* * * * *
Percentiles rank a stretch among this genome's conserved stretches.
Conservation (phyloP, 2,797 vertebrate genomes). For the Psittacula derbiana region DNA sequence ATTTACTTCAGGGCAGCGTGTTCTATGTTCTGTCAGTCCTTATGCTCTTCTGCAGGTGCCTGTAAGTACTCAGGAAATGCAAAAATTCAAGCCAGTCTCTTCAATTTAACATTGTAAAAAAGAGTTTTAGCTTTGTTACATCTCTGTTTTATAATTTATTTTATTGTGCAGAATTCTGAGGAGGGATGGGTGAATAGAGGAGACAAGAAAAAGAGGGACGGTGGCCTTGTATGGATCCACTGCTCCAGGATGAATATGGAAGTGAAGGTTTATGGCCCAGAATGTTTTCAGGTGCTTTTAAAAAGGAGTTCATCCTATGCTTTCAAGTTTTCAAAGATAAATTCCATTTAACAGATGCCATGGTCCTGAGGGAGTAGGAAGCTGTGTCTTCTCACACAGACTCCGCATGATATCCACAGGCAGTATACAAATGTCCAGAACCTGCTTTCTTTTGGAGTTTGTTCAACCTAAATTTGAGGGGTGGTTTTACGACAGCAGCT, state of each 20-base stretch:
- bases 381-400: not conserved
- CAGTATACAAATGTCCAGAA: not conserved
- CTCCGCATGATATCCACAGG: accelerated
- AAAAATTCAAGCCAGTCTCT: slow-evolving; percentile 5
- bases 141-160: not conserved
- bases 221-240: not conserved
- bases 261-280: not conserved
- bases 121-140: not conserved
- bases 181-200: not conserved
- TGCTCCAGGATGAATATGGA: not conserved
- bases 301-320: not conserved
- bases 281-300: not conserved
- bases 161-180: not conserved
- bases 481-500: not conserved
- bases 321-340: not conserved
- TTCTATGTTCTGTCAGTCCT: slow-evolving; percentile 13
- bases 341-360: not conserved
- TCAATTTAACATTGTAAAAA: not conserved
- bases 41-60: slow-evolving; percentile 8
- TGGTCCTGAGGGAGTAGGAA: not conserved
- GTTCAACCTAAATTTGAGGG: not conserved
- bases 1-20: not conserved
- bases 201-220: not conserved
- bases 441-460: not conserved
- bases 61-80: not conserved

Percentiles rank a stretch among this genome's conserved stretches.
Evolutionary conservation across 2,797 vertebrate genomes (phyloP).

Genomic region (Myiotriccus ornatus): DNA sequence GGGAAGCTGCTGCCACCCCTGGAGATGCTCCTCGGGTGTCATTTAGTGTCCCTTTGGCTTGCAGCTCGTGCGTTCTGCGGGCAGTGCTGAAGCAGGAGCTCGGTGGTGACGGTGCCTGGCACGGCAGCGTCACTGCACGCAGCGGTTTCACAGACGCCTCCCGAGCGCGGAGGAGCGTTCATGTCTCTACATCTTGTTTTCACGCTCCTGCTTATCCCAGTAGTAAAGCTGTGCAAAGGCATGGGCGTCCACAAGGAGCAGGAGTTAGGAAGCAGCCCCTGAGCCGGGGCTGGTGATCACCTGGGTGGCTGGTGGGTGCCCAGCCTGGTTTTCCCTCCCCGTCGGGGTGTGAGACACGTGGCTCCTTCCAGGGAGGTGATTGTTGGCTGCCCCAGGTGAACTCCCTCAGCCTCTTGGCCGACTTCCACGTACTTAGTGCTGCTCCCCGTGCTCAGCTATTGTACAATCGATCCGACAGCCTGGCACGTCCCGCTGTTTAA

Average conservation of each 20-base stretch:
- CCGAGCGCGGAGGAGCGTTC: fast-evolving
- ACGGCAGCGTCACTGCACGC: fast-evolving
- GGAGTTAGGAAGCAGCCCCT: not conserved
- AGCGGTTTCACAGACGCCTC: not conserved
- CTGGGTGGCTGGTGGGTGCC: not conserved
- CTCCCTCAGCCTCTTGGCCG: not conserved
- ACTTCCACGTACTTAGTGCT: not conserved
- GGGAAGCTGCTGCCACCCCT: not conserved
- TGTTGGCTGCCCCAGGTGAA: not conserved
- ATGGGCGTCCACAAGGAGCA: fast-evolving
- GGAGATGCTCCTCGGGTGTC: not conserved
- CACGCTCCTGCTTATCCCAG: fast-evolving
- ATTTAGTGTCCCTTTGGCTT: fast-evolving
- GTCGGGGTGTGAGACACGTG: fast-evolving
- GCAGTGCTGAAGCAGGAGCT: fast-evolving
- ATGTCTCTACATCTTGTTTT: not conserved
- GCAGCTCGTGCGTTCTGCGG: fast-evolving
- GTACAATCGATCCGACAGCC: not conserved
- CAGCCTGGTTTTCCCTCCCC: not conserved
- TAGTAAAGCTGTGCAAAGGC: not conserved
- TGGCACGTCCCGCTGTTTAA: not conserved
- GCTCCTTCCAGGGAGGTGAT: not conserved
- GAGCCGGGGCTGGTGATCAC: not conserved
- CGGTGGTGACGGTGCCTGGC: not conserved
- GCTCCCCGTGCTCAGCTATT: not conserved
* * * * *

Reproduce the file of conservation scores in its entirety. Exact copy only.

Percentiles rank a stretch among this genome's conserved stretches.
Conservation (phyloP, 2,797 vertebrate genomes). For the Psittacula derbiana region DNA sequence ATTTACTTCAGGGCAGCGTGTTCTATGTTCTGTCAGTCCTTATGCTCTTCTGCAGGTGCCTGTAAGTACTCAGGAAATGCAAAAATTCAAGCCAGTCTCTTCAATTTAACATTGTAAAAAAGAGTTTTAGCTTTGTTACATCTCTGTTTTATAATTTATTTTATTGTGCAGAATTCTGAGGAGGGATGGGTGAATAGAGGAGACAAGAAAAAGAGGGACGGTGGCCTTGTATGGATCCACTGCTCCAGGATGAATATGGAAGTGAAGGTTTATGGCCCAGAATGTTTTCAGGTGCTTTTAAAAAGGAGTTCATCCTATGCTTTCAAGTTTTCAAAGATAAATTCCATTTAACAGATGCCATGGTCCTGAGGGAGTAGGAAGCTGTGTCTTCTCACACAGACTCCGCATGATATCCACAGGCAGTATACAAATGTCCAGAACCTGCTTTCTTTTGGAGTTTGTTCAACCTAAATTTGAGGGGTGGTTTTACGACAGCAGCT, state of each 20-base stretch:
- bases 381-400: not conserved
- CAGTATACAAATGTCCAGAA: not conserved
- CTCCGCATGATATCCACAGG: accelerated
- AAAAATTCAAGCCAGTCTCT: slow-evolving; percentile 5
- bases 141-160: not conserved
- bases 221-240: not conserved
- bases 261-280: not conserved
- bases 121-140: not conserved
- bases 181-200: not conserved
- TGCTCCAGGATGAATATGGA: not conserved
- bases 301-320: not conserved
- bases 281-300: not conserved
- bases 161-180: not conserved
- bases 481-500: not conserved
- bases 321-340: not conserved
- TTCTATGTTCTGTCAGTCCT: slow-evolving; percentile 13
- bases 341-360: not conserved
- TCAATTTAACATTGTAAAAA: not conserved
- bases 41-60: slow-evolving; percentile 8
- TGGTCCTGAGGGAGTAGGAA: not conserved
- GTTCAACCTAAATTTGAGGG: not conserved
- bases 1-20: not conserved
- bases 201-220: not conserved
- bases 441-460: not conserved
- bases 61-80: not conserved

Percentiles rank a stretch among this genome's conserved stretches.
Evolutionary conservation across 2,797 vertebrate genomes (phyloP).

Genomic region (Myiotriccus ornatus): DNA sequence GGGAAGCTGCTGCCACCCCTGGAGATGCTCCTCGGGTGTCATTTAGTGTCCCTTTGGCTTGCAGCTCGTGCGTTCTGCGGGCAGTGCTGAAGCAGGAGCTCGGTGGTGACGGTGCCTGGCACGGCAGCGTCACTGCACGCAGCGGTTTCACAGACGCCTCCCGAGCGCGGAGGAGCGTTCATGTCTCTACATCTTGTTTTCACGCTCCTGCTTATCCCAGTAGTAAAGCTGTGCAAAGGCATGGGCGTCCACAAGGAGCAGGAGTTAGGAAGCAGCCCCTGAGCCGGGGCTGGTGATCACCTGGGTGGCTGGTGGGTGCCCAGCCTGGTTTTCCCTCCCCGTCGGGGTGTGAGACACGTGGCTCCTTCCAGGGAGGTGATTGTTGGCTGCCCCAGGTGAACTCCCTCAGCCTCTTGGCCGACTTCCACGTACTTAGTGCTGCTCCCCGTGCTCAGCTATTGTACAATCGATCCGACAGCCTGGCACGTCCCGCTGTTTAA

Average conservation of each 20-base stretch:
- CCGAGCGCGGAGGAGCGTTC: fast-evolving
- ACGGCAGCGTCACTGCACGC: fast-evolving
- GGAGTTAGGAAGCAGCCCCT: not conserved
- AGCGGTTTCACAGACGCCTC: not conserved
- CTGGGTGGCTGGTGGGTGCC: not conserved
- CTCCCTCAGCCTCTTGGCCG: not conserved
- ACTTCCACGTACTTAGTGCT: not conserved
- GGGAAGCTGCTGCCACCCCT: not conserved
- TGTTGGCTGCCCCAGGTGAA: not conserved
- ATGGGCGTCCACAAGGAGCA: fast-evolving
- GGAGATGCTCCTCGGGTGTC: not conserved
- CACGCTCCTGCTTATCCCAG: fast-evolving
- ATTTAGTGTCCCTTTGGCTT: fast-evolving
- GTCGGGGTGTGAGACACGTG: fast-evolving
- GCAGTGCTGAAGCAGGAGCT: fast-evolving
- ATGTCTCTACATCTTGTTTT: not conserved
- GCAGCTCGTGCGTTCTGCGG: fast-evolving
- GTACAATCGATCCGACAGCC: not conserved
- CAGCCTGGTTTTCCCTCCCC: not conserved
- TAGTAAAGCTGTGCAAAGGC: not conserved
- TGGCACGTCCCGCTGTTTAA: not conserved
- GCTCCTTCCAGGGAGGTGAT: not conserved
- GAGCCGGGGCTGGTGATCAC: not conserved
- CGGTGGTGACGGTGCCTGGC: not conserved
- GCTCCCCGTGCTCAGCTATT: not conserved